The delinquency rate for mortgage loans on one-to-four-unit residential properties increased to a seasonally adjusted rate of 4.36% of all loans outstanding at the end of the first quarter of 2020, according to the Mortgage Bankers Association’s (MBA) National Delinquency Survey.
The delinquency rate was up 59 basis points from the fourth quarter of 2019 and down 6 basis points from one year ago. The percentage of loans on which foreclosure actions were started in the first quarter fell by 2 basis points to 0.19 percent.
“The mortgage delinquency rate in the fourth quarter of 2019 was at its lowest rate since MBA’s survey began in 1979. Fast-forward to the end of March, and it is clear the COVID-19 pandemic is impacting homeowners,” says Marina Walsh, MBA’s vice president of industry analysis. “Mortgage delinquencies jumped by 59 basis points – which is reminiscent of the hurricane-related, 64-basis-point increase seen in the third quarter of 2017.
“The major variances from the fourth quarter of 2019 to this year’s first quarter are tied to the increase in early-stage delinquencies for all loan types,” she adds. “For example, the 30-day FHA delinquency rate rose by 113 basis points, the second-highest quarterly ramp-up in the survey series. The 30-day VA delinquency rate rose by 78 basis points – the highest quarterly increase.”
The seriously delinquent rate in the first quarter decreased by 9 basis points and was down 29 basis points from a year ago. The foreclosure inventory rate – the percentage of loans in the foreclosure process – was at its lowest level last quarter since 1984. Foreclosure starts were down 2 basis points from the previous quarter.
“Mortgage delinquencies track closely with the U.S. job market. With unemployment rising from historical lows in early 2020 to a record 14.7 percent in April, it is inevitable that mortgage delinquencies would increase as well,” Walsh says. “33.5 million U.S. workers applied for unemployment benefits in the past seven weeks, and with signs of economic distress continuing into the second quarter, mortgage delinquencies will likely further increase.”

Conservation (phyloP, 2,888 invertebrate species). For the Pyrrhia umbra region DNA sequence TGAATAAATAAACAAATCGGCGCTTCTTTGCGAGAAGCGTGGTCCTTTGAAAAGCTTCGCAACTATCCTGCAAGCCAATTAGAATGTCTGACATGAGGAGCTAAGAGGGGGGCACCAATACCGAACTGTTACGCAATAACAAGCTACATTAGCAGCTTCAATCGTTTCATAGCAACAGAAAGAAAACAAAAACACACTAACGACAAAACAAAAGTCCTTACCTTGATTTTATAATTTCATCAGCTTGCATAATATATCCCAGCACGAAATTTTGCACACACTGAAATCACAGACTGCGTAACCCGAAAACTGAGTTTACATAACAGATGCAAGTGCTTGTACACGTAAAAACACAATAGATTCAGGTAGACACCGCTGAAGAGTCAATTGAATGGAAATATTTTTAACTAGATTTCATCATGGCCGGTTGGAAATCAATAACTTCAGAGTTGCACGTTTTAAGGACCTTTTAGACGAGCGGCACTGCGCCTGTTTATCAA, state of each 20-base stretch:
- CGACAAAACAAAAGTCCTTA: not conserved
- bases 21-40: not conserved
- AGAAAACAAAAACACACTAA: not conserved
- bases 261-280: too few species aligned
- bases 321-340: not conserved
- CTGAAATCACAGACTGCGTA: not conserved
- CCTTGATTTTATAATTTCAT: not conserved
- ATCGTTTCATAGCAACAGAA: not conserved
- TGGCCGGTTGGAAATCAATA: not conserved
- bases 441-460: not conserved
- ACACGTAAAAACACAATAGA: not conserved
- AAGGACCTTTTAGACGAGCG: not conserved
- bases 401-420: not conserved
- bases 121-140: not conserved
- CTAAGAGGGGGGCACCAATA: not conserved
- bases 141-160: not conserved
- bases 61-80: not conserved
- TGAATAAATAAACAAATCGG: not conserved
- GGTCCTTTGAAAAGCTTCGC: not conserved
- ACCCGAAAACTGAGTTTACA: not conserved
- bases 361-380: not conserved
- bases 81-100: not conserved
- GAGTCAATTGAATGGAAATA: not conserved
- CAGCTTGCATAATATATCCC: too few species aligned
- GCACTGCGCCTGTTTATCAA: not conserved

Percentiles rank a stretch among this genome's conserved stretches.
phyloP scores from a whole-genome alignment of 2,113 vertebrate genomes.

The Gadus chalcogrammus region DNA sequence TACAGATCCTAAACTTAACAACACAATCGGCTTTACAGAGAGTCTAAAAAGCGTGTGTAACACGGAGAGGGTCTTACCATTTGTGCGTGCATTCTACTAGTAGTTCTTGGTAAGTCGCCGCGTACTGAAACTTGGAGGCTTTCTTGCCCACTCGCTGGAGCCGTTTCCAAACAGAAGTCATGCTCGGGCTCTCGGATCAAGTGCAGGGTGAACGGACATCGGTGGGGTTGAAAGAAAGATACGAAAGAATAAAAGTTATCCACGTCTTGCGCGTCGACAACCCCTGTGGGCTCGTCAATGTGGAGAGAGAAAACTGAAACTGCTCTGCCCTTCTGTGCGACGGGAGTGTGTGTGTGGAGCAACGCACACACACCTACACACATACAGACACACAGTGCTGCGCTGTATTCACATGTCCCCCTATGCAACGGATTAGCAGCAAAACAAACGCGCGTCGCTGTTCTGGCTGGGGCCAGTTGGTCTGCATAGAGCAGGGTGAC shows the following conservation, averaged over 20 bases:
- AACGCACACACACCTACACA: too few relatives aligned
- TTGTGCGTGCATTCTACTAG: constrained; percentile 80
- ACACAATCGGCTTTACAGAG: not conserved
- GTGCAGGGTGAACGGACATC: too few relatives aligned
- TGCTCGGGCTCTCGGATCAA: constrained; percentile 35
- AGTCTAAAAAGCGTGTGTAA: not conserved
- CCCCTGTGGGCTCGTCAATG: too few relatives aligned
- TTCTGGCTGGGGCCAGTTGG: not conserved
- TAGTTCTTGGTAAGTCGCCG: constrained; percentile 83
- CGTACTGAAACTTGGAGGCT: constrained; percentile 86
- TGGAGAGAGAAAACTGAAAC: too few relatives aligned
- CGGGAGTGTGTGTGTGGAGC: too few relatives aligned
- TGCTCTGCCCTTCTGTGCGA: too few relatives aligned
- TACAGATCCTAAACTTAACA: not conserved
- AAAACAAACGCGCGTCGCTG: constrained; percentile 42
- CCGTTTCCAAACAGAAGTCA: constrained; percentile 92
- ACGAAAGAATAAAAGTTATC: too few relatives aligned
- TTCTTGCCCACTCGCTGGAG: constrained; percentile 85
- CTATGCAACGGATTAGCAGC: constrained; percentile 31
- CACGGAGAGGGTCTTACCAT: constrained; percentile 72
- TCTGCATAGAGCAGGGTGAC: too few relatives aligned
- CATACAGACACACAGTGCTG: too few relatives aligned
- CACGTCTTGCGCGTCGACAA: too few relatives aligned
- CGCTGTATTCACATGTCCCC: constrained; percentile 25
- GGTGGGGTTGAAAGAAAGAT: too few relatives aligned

According to Walsh, there may be a flattening in foreclosure starts in future quarterly surveys due to COVID-19-related foreclosure moratoria and borrower forbearance guidelines under the CARES Act. Almost four million homeowners are on forbearance plans as of May 3, but MBA’s survey asks servicers to report these loans as delinquent if the payment was not made based on the original terms of the mortgage – in the same manner that delinquency data is collected during natural disasters.
“Once foreclosure moratoria are lifted and forbearance periods end, borrower repayment and modification options, combined with year-over-year equity accumulation and home-price gains, may present alternatives to foreclosure for the millions of distressed homeowners affected by this unfortunate pandemic and economic crisis,” Walsh says.
The seriously delinquent rate – the percentage of loans that are 90 days or more past due or in the process of foreclosure – was 1.67 percent – a decrease of 9 basis points from last quarter and a decrease of 29 basis points from last year. The seriously delinquent rate decreased 7 basis points for conventional loans, decreased 18 basis points for FHA loans, and decreased 12 basis points for VA loans from the previous quarter. Compared to a year ago, the seriously delinquent rate decreased by 35 basis points for conventional loans, decreased 16 basis points for FHA loans, and decreased 7 basis points for VA loans.
The five states with the largest increases in their non-seasonally adjusted 30-day delinquency rates were New York (29 basis points), Alaska (24 basis points), Florida (23 basis points), Louisiana (22 basis points) and New Jersey (20 basis points).
Photo: Marina Walsh